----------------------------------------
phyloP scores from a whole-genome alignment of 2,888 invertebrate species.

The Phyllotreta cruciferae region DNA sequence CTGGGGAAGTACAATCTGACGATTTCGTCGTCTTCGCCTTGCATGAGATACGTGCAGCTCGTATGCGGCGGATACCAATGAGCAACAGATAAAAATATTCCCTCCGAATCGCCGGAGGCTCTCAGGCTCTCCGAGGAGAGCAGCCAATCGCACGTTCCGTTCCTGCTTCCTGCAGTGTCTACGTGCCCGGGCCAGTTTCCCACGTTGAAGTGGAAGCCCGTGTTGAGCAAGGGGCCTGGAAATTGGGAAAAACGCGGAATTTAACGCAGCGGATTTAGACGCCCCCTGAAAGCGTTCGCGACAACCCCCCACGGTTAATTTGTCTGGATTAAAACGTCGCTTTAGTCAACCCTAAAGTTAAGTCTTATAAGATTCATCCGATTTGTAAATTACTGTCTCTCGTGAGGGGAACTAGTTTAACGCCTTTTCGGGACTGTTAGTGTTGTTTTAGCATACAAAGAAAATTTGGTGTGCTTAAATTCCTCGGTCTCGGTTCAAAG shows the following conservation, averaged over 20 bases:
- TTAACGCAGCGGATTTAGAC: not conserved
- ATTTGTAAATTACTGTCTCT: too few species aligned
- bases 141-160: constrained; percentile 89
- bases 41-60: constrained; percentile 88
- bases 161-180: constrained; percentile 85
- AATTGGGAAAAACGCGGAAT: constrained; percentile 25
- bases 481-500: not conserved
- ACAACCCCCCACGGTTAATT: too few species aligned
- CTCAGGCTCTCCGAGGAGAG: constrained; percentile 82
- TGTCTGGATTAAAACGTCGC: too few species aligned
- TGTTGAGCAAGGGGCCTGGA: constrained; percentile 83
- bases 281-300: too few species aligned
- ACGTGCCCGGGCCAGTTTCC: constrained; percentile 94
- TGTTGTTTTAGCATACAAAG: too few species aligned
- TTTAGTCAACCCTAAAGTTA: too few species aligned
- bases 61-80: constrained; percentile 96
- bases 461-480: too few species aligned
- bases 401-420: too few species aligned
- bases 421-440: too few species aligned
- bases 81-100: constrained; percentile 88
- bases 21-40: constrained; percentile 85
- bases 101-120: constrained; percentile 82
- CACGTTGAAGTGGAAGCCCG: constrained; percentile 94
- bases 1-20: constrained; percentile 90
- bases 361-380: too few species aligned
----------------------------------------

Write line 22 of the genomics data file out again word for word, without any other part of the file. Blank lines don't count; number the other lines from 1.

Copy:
- bases 81-100: constrained; percentile 88